Importantly, the researchers found no evidence yet of human-to-human transmission. They did find “efficient infectivity and aerosol transmission in ferrets” – meaning there’s evidence the new virus can spread by aerosol droplets from ferret to ferret (which we often use as surrogates for humans in flu studies). G4-infected ferrets became sick, lost weight and acquired lung damage, just like those infected with one of our seasonal human H1N1 flu strains.

They also found the virus can infect human airway cells. Most humans don’t already have antibodies to the G4 viruses meaning most people’s immune systems don’t have the necessary tools to prevent disease if they get infected by a G4 virus.

In summary, this virus has been around a few years, we know it can jump from pigs to humans and it ticks all the boxes to be what infectious disease scholars call a PPP — a potential pandemic pathogen.

If a human does get this new G4 EA H1N1 virus, how severe is it?

We don’t have much evidence to work with yet but it’s likely people who got these infections in the past didn’t find it too memorable. There’s not a huge amount of detail in the new paper but of the people the researchers sampled, none died from this virus.

There’s no sign this new virus has taken off or spread in the regions of China where it was found. China has excellent virus surveillance systems and right now we don’t need to panic.

The World Health Organisation has said it is keeping a close eye on these developments and “it also highlights that we cannot let down our guard on influenza”.




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What’s next?

People in my field — infectious disease research — are alert but not alarmed. New strains of flu do pop up from time to time and we need to be ready to respond when they do, watching carefully for signs of human-to-human transmission.

As far as I can tell, the specific tests we use for influenza in humans won’t identify this new G4 EA H1N1 virus, so we should design new tests and have them ready. Our general flu A screening test should work though.

In other words, we can tell if someone has what’s called “Influenza A” (one kind of flu virus we usually see in flu season) but that’s a catch-all term, and there are many strains of flu within that category. We don’t yet have a customised test to detect this new particular strain of flu identified in China. But we can make one quickly.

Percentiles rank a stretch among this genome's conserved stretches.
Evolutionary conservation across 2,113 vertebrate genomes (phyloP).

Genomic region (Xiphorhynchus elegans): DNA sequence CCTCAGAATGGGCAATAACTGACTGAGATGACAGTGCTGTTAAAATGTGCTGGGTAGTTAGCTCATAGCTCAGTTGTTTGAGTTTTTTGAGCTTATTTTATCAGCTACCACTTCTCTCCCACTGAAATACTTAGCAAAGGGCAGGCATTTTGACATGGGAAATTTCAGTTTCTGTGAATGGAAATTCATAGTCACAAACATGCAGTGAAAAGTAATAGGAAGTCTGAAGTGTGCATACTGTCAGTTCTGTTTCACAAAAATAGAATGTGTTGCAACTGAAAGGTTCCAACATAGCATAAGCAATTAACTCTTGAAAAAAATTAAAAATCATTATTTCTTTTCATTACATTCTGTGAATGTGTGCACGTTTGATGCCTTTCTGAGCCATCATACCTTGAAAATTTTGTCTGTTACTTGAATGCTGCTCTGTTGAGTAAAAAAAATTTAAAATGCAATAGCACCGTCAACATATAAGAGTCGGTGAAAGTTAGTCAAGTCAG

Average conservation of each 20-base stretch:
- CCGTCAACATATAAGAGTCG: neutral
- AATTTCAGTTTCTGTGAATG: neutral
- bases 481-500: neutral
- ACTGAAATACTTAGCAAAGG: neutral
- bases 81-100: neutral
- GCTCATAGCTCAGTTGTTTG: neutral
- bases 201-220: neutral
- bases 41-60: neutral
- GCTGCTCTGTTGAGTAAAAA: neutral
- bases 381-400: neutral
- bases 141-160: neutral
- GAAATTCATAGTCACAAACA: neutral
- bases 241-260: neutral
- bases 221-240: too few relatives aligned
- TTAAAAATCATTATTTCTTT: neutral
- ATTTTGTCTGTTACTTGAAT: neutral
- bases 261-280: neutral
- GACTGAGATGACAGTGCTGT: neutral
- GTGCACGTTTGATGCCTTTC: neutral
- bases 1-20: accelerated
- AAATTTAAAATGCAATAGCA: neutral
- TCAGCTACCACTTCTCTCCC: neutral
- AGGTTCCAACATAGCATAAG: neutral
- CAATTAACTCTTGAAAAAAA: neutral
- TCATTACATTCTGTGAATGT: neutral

Being prepared at the laboratory level if we see strange upticks in influenza is essential and underscores the importance of pandemic planning, ongoing virus surveillance and comprehensive public health policies.

And as with all flus, our best defences are meticulous hand washing and keeping physical distance from others if you, or they, are at all unwell.The Conversation

Ian M. Mackay, Adjunct assistant professor, The University of Queensland

This article is republished from The Conversation under a Creative Commons license. Read the original article.

Why some people don’t want to take a COVID-19 test


Jane Williams, University of Sydney and Bridget Haire, UNSW

Last week, outgoing chief medical officer Brendan Murphy announced all returned travellers would be tested for COVID-19 before and after quarantine.

Some were surprised testing was not already required. Others were outraged some 30% of returned travellers in hotel quarantine in Victoria had declined to be tested.

This week, Victorian premier Daniel Andrews said more than 900 people in two Melbourne “hotspots” had declined door-to-door testing.

Again, there was outrage. People refusing COVID-19 tests were labelled selfish and rude.

A positive test result, together with contact tracing, gives public health authorities important information about the spread of SARS-CoV-2, the coronavirus that causes COVID-19, in a community.

So why might people at higher risk of a positive result be reluctant testers? And what can we do to improve testing rates?

The many reasons why

Reluctance to be tested for COVID-19 is not unique to returned travellers in hotel quarantine or people living in “hotspot” suburbs.

In the week ending June 28, FluTracking, a voluntary online surveillance system, reported only 46% of people with a fever and cough had gone for a COVID-19 test.

That can be for a variety of reasons.